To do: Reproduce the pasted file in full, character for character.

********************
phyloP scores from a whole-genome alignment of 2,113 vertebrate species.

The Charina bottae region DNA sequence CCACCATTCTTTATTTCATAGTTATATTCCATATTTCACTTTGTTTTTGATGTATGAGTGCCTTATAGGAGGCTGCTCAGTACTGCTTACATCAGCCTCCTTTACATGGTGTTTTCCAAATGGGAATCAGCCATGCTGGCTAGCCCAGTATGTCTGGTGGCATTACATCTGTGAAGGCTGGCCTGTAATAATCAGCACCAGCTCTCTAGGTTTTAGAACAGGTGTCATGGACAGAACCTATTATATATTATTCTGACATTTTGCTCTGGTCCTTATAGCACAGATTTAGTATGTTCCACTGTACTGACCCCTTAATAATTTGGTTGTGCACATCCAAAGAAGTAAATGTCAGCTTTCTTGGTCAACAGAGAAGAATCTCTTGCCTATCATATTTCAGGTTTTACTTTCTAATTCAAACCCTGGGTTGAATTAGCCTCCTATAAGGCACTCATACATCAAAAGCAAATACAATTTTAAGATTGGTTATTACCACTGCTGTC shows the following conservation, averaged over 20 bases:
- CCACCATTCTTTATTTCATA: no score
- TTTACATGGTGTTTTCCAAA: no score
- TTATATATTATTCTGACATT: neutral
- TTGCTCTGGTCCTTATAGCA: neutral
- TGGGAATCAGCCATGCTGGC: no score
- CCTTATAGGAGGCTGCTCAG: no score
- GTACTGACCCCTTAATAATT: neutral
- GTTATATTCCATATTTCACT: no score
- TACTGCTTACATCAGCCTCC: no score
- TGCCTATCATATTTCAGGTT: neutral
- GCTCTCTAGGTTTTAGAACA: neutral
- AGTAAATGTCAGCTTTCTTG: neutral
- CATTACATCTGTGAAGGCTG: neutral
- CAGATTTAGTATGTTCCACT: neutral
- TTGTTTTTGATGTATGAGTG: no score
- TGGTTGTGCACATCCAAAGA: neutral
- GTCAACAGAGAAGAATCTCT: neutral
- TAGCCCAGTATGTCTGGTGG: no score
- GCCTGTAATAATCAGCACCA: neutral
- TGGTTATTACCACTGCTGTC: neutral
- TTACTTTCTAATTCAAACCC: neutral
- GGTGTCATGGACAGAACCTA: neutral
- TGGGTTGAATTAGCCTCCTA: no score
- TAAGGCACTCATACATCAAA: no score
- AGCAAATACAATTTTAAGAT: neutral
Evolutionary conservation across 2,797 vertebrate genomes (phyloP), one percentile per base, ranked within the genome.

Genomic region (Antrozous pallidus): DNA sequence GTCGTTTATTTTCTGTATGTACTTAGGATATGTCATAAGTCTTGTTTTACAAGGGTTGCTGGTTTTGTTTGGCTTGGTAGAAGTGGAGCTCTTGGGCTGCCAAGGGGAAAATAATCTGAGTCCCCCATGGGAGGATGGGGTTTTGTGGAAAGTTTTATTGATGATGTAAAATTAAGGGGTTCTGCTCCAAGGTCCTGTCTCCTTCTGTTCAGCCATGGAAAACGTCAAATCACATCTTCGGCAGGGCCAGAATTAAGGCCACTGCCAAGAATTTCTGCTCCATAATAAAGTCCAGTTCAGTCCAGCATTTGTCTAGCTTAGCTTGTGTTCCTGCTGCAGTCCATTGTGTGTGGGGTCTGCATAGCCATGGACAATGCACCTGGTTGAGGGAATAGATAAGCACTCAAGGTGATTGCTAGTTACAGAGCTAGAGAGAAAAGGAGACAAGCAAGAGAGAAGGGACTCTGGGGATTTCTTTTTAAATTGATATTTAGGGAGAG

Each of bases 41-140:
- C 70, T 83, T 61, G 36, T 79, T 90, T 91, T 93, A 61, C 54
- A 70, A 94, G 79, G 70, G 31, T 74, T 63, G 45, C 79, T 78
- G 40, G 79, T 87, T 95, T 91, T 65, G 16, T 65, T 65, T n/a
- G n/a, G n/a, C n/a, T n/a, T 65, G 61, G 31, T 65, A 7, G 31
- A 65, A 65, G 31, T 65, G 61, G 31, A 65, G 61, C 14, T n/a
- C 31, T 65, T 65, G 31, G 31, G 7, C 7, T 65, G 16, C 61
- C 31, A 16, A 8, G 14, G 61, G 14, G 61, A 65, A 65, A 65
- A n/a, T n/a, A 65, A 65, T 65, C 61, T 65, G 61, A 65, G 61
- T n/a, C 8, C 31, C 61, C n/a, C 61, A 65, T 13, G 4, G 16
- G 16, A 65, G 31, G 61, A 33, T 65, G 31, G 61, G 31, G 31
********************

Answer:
phyloP scores from a whole-genome alignment of 2,113 vertebrate species.

The Charina bottae region DNA sequence CCACCATTCTTTATTTCATAGTTATATTCCATATTTCACTTTGTTTTTGATGTATGAGTGCCTTATAGGAGGCTGCTCAGTACTGCTTACATCAGCCTCCTTTACATGGTGTTTTCCAAATGGGAATCAGCCATGCTGGCTAGCCCAGTATGTCTGGTGGCATTACATCTGTGAAGGCTGGCCTGTAATAATCAGCACCAGCTCTCTAGGTTTTAGAACAGGTGTCATGGACAGAACCTATTATATATTATTCTGACATTTTGCTCTGGTCCTTATAGCACAGATTTAGTATGTTCCACTGTACTGACCCCTTAATAATTTGGTTGTGCACATCCAAAGAAGTAAATGTCAGCTTTCTTGGTCAACAGAGAAGAATCTCTTGCCTATCATATTTCAGGTTTTACTTTCTAATTCAAACCCTGGGTTGAATTAGCCTCCTATAAGGCACTCATACATCAAAAGCAAATACAATTTTAAGATTGGTTATTACCACTGCTGTC shows the following conservation, averaged over 20 bases:
- CCACCATTCTTTATTTCATA: no score
- TTTACATGGTGTTTTCCAAA: no score
- TTATATATTATTCTGACATT: neutral
- TTGCTCTGGTCCTTATAGCA: neutral
- TGGGAATCAGCCATGCTGGC: no score
- CCTTATAGGAGGCTGCTCAG: no score
- GTACTGACCCCTTAATAATT: neutral
- GTTATATTCCATATTTCACT: no score
- TACTGCTTACATCAGCCTCC: no score
- TGCCTATCATATTTCAGGTT: neutral
- GCTCTCTAGGTTTTAGAACA: neutral
- AGTAAATGTCAGCTTTCTTG: neutral
- CATTACATCTGTGAAGGCTG: neutral
- CAGATTTAGTATGTTCCACT: neutral
- TTGTTTTTGATGTATGAGTG: no score
- TGGTTGTGCACATCCAAAGA: neutral
- GTCAACAGAGAAGAATCTCT: neutral
- TAGCCCAGTATGTCTGGTGG: no score
- GCCTGTAATAATCAGCACCA: neutral
- TGGTTATTACCACTGCTGTC: neutral
- TTACTTTCTAATTCAAACCC: neutral
- GGTGTCATGGACAGAACCTA: neutral
- TGGGTTGAATTAGCCTCCTA: no score
- TAAGGCACTCATACATCAAA: no score
- AGCAAATACAATTTTAAGAT: neutral
Evolutionary conservation across 2,797 vertebrate genomes (phyloP), one percentile per base, ranked within the genome.

Genomic region (Antrozous pallidus): DNA sequence GTCGTTTATTTTCTGTATGTACTTAGGATATGTCATAAGTCTTGTTTTACAAGGGTTGCTGGTTTTGTTTGGCTTGGTAGAAGTGGAGCTCTTGGGCTGCCAAGGGGAAAATAATCTGAGTCCCCCATGGGAGGATGGGGTTTTGTGGAAAGTTTTATTGATGATGTAAAATTAAGGGGTTCTGCTCCAAGGTCCTGTCTCCTTCTGTTCAGCCATGGAAAACGTCAAATCACATCTTCGGCAGGGCCAGAATTAAGGCCACTGCCAAGAATTTCTGCTCCATAATAAAGTCCAGTTCAGTCCAGCATTTGTCTAGCTTAGCTTGTGTTCCTGCTGCAGTCCATTGTGTGTGGGGTCTGCATAGCCATGGACAATGCACCTGGTTGAGGGAATAGATAAGCACTCAAGGTGATTGCTAGTTACAGAGCTAGAGAGAAAAGGAGACAAGCAAGAGAGAAGGGACTCTGGGGATTTCTTTTTAAATTGATATTTAGGGAGAG

Each of bases 41-140:
- C 70, T 83, T 61, G 36, T 79, T 90, T 91, T 93, A 61, C 54
- A 70, A 94, G 79, G 70, G 31, T 74, T 63, G 45, C 79, T 78
- G 40, G 79, T 87, T 95, T 91, T 65, G 16, T 65, T 65, T n/a
- G n/a, G n/a, C n/a, T n/a, T 65, G 61, G 31, T 65, A 7, G 31
- A 65, A 65, G 31, T 65, G 61, G 31, A 65, G 61, C 14, T n/a
- C 31, T 65, T 65, G 31, G 31, G 7, C 7, T 65, G 16, C 61
- C 31, A 16, A 8, G 14, G 61, G 14, G 61, A 65, A 65, A 65
- A n/a, T n/a, A 65, A 65, T 65, C 61, T 65, G 61, A 65, G 61
- T n/a, C 8, C 31, C 61, C n/a, C 61, A 65, T 13, G 4, G 16
- G 16, A 65, G 31, G 61, A 33, T 65, G 31, G 61, G 31, G 31